"That's (Andrews' statement) wrong," Latham says. "The regulations make it clear you can earn less, over 12 months, than you should have been paid over any part of the 12 months.

"Specifically, they provide for the minimum wage to be averaged out over a year.

"The regulations use the example of fruit picking. Fruit pickers can be forced to sign an AWA that states they will be paid less than the minimum wage for the off-season.

"What happens if that person is dismissed, or leaves, at the end of the off-season when all their wages have been paid at less than the minimum rate?"

Latham says the Andrews defence fails on two counts - the concept of agreement, and the lack of any form of redress.

Nobody at a workplace of less than 100 people will be allowed to contest an unfair dismissal.

And, Latham contends, the worker would have been paid all entitlements, under an AWA written in those terms, anyway.

There is no payment floor, for this situation, contained in Andrews' Act or his regulations.

Latham warns there is a double-whammy for fruit pickers under "averaging out" provisions.

Another AWA, he says, might average earnings to protect the employer from meeting the highest rate over the peak season.

"What about the woman who works right through the high season and leaves, or is dismissed, at the start of the off season? Averaging has seen her paid less than what she should be entitled to for the most productive part of the year?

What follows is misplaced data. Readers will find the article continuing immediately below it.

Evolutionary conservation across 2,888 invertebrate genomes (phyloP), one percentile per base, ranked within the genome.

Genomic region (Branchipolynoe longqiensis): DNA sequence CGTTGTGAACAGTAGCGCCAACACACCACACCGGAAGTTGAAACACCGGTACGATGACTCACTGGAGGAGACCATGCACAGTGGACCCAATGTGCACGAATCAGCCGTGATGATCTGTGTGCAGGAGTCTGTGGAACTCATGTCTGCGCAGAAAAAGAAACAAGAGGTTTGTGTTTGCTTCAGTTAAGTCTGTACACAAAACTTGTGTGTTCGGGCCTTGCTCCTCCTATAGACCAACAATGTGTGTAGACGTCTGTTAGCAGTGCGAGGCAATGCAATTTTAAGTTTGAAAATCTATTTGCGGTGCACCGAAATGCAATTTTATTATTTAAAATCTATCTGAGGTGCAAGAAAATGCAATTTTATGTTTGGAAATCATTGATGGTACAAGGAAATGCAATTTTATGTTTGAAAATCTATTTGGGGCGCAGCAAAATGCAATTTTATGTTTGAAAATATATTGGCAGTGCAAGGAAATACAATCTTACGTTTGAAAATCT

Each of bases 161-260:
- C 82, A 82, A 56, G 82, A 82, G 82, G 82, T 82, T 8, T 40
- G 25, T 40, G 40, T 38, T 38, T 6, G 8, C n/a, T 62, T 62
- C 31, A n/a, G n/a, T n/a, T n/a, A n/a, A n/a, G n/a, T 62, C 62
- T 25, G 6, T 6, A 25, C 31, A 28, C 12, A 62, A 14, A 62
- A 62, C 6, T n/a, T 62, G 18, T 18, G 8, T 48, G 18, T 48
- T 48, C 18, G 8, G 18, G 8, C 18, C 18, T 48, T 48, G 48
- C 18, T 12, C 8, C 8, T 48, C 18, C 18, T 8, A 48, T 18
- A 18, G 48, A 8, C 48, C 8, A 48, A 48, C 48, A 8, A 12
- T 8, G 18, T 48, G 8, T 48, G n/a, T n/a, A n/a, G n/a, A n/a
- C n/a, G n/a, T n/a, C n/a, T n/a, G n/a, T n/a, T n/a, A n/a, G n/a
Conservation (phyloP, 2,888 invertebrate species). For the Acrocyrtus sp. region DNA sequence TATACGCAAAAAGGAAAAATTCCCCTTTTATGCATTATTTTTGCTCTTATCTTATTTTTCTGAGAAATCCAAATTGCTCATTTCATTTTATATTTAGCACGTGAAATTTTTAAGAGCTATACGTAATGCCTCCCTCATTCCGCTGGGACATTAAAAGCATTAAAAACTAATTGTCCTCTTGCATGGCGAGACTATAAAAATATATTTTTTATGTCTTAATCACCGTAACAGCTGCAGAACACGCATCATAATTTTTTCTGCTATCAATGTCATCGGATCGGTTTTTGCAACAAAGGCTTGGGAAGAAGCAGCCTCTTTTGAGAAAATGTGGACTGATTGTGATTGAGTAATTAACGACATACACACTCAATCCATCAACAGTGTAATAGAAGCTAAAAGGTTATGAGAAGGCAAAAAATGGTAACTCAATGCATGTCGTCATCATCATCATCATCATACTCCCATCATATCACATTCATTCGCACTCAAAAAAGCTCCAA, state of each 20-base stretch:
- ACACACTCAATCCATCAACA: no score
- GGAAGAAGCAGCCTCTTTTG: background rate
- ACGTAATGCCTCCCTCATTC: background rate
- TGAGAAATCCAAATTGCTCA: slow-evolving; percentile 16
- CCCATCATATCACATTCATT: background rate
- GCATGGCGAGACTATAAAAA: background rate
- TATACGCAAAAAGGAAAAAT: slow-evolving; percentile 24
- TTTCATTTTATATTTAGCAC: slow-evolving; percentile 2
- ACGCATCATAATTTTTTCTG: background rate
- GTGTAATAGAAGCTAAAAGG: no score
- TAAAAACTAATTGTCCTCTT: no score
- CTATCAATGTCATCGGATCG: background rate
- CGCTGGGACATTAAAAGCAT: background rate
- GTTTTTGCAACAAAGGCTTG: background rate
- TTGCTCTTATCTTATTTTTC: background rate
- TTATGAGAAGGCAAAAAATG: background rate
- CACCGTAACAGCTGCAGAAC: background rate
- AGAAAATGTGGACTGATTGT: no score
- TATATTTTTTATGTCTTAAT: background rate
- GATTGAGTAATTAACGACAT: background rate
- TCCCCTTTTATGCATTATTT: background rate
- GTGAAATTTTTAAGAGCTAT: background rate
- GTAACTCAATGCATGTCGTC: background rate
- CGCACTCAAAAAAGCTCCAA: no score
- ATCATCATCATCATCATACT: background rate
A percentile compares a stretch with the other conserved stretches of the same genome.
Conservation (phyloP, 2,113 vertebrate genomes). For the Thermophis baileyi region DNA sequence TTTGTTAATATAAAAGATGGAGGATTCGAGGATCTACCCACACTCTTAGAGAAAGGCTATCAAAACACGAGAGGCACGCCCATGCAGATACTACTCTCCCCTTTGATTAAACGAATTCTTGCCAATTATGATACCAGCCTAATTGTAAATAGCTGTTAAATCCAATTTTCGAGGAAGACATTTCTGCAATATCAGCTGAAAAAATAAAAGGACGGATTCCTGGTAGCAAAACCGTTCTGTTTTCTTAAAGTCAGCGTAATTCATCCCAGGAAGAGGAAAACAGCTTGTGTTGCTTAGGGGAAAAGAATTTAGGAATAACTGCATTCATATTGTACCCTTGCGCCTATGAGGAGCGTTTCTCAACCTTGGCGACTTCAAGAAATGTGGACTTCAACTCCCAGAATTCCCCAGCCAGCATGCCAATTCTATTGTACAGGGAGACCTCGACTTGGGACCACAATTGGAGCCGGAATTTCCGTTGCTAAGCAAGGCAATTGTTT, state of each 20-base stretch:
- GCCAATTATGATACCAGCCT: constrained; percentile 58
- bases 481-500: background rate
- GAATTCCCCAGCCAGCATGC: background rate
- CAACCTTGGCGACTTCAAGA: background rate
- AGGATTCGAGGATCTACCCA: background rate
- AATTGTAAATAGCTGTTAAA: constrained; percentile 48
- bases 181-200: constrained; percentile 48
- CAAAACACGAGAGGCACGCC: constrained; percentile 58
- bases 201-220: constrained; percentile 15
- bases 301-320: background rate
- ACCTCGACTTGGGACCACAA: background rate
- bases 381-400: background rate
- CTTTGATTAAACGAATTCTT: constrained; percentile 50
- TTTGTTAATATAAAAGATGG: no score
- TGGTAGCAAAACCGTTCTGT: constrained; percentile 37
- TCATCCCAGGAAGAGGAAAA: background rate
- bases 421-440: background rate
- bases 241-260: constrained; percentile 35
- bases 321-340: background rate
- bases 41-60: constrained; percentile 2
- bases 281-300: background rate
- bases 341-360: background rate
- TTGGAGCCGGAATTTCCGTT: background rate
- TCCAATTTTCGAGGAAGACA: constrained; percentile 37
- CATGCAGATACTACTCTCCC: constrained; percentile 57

Latham says the regulations, and the seven-day time frame, before they control workplaces are a recipe for "chaos".

Political control of workplaces is the central them of 400 pages of WorkChoices regulations and explanations.

Andrews will personally monitor the wages and conditions of every Australian on a collective contract.

Under his regulations, the Australian Industrial Relations Commission must report to him, every week, on any workplace that applied to take industrial action and the Office of the Employment Advocate must report every three weeks on every collective agreement concluded.

The regulations confirm rank and file workers, unions and companies will all be liable for thousands of dollars in fines if they agree to anything Andrews decides to "prohibit".

Off limits already are agreed clauses on union recognition, rights of entry, delegate training and job security, including limits on causals and labour hire.

Fines of up to $6000 per worker, and $33,000 for a union official, can be imposed if any agreement contains a mechanism for an employee to contest an unjustified dismissal.

Andrews has also decreed that anything that doesn't apply to "all" persons covered by an agreement is "prohibited". Lawyers have already suggested that might invalidate maternity leave agreements.

Unions NSW secretary, John Robertson, says the reporting provisions are significant.

"They are about direct political intervention in the workplace," he says.

"The clear message is that if agreements deliver better arrangements for workers, he will stop them occurring with the stroke of a pen.

"That is the only reason for including those requirements. He already has the AIRC and the Office of the Employment Advocate.

"This is about Kevin Andrews' determination to Big Brother."